Background to the cost allocation
The purpose of the legislation is to allocate the fuel-related carbon dioxide costs included in the heating and hot water costs between landlords and tenants in relation to their spheres of responsibility and scope of influence. This is intended to create an incentive to minimise emissions. Since the allocation between landlords and tenants – at least in the area of housing – is based on quotas that, in turn, are based on the energy efficiency class of the buildings, it will be in the interests of the landlord for the fabric of the building to be as energy efficient as possible and, if necessary, to retrofit the building. Then again, tenants wish to minimise their cost burdens and are able to do this by managing their energy consumption.
The essential features of the cost allocation
Up to now, the CO² costs, as part of the cost of fuel, were fully borne by tenants. No provision was made for the landlord to contribute to the costs. This will now change – for billing periods starting 1.1.2023 landlords will also have to contribute to the CO² costs. Tenants will however be free to choose the timing and frequency of their reimbursement claims. The only thing that matters here is determining the total CO² emissions that relate to the reimbursement period. This is particularly important because this will make it possible to calculate the right proportion of the costs. The calculations will be based on a tiered model that is relevant for specific carbon dioxide emissions. In commercial tenant-landlord relationships the allocation quota is currently always 50%, although there are plans to introduce a tiered model in the future.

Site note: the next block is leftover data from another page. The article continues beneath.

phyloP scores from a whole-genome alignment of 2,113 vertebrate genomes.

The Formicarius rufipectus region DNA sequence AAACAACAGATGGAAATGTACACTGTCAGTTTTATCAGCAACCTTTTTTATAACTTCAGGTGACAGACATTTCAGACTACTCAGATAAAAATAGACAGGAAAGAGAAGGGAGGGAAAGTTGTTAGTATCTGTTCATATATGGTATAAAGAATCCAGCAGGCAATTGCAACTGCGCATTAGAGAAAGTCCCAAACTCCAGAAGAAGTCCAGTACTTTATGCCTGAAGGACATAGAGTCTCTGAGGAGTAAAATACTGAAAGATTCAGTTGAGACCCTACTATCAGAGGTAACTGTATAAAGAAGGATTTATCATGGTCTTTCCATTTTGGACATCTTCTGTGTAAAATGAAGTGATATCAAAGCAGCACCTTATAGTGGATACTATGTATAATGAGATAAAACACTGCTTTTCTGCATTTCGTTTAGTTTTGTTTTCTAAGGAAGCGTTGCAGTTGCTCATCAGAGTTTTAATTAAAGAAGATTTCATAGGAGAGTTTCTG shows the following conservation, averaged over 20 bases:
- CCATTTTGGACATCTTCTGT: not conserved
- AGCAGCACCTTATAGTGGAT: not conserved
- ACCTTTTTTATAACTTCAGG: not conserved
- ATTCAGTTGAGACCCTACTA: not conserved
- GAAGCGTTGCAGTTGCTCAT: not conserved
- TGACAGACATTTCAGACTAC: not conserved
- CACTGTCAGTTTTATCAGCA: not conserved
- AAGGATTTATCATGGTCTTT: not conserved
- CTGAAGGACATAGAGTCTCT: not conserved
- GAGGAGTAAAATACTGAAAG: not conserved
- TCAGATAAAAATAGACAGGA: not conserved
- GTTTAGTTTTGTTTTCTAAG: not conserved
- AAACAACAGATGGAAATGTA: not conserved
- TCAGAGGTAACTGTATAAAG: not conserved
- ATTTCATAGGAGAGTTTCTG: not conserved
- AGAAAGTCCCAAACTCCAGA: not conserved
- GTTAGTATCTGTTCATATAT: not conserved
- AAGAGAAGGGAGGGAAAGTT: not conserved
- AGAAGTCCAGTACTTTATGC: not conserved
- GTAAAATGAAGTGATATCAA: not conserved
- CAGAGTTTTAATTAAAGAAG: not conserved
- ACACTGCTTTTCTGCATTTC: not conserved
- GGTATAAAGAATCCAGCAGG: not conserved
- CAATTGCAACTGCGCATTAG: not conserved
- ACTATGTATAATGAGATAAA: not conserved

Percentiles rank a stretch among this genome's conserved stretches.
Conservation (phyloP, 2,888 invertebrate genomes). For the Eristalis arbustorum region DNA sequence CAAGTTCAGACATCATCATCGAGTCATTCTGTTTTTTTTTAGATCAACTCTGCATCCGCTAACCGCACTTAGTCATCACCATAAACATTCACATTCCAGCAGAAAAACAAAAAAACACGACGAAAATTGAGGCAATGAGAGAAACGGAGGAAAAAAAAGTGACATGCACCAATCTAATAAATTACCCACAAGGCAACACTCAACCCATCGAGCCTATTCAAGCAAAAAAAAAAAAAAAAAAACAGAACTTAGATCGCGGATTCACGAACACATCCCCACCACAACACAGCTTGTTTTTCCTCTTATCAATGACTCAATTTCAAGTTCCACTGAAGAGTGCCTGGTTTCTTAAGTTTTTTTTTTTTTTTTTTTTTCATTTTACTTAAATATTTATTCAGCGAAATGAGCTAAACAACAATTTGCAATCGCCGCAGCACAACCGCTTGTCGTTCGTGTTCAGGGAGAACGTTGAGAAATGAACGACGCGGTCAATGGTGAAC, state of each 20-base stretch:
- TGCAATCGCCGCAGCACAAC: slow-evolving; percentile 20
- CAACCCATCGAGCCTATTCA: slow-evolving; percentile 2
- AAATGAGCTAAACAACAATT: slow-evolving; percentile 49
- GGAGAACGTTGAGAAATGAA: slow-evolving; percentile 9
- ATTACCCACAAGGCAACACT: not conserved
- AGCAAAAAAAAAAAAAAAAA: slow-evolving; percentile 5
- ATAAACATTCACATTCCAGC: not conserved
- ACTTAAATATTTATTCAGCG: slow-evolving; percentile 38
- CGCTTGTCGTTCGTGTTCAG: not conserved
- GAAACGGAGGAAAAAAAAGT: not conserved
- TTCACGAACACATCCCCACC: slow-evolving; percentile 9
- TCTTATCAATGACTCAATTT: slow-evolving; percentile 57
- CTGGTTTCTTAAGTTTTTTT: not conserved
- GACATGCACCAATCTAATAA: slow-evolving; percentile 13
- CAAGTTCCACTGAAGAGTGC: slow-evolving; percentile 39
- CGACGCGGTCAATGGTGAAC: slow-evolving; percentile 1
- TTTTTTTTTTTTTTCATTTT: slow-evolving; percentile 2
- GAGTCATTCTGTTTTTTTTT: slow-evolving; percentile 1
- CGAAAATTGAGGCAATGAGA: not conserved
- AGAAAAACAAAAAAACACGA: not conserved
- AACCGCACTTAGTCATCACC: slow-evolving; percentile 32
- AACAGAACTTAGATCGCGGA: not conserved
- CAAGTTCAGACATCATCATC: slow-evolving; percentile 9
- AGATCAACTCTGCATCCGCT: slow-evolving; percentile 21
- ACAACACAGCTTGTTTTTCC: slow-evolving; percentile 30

Requirements related to reimbursement claims
The legislation, in Section 6(2), provides for some formalities for the tenants’ claims for reimbursement. For example, tenants have to assert their claims in text form. An e-mail requesting reimbursement is sufficient. In addition, this claim for reimbursement has to be made within 12 months after the tenant has received the final bill for fuel or heat supplies. This is a preclusive period that is supposed to provide the landlord with certainty about the reimbursement claim.
Please note: The reimbursement claim has to contain minimum verifiable information, such as, the carbon dioxide emissions produced during the reference period. The tenant, as the contractual partner, has to forward the necessary data from the utility company to the landlord.
Landlord’s obligations following receipt of the reimbursement claim
According to Section 6(2) sentence 3 CO²KostAufG, the landlord may offset a tenant’s claim for reimbursement as part of the next annual reconciliation of service charges. If there is no offset then the landlord has to reimburse this amount to the tenant no later than 12 months following receipt of the reimbursement claim. According to Section 6(2) sentence 4 CO²KostAufG, this period for payment postpones the due date of the reimbursement claim.
Given that costs will be capped at least until the expiry of the statutory price limit in national fuel emissions trading, it thus remains to be seen to what extent tenants will actually exercise their right to claim reimbursements. It is likely that, for the present, carbon dioxide prices will therefore remain in a low range. Thus, for some tenants the effort involved in making their claim for reimbursement may appear too great.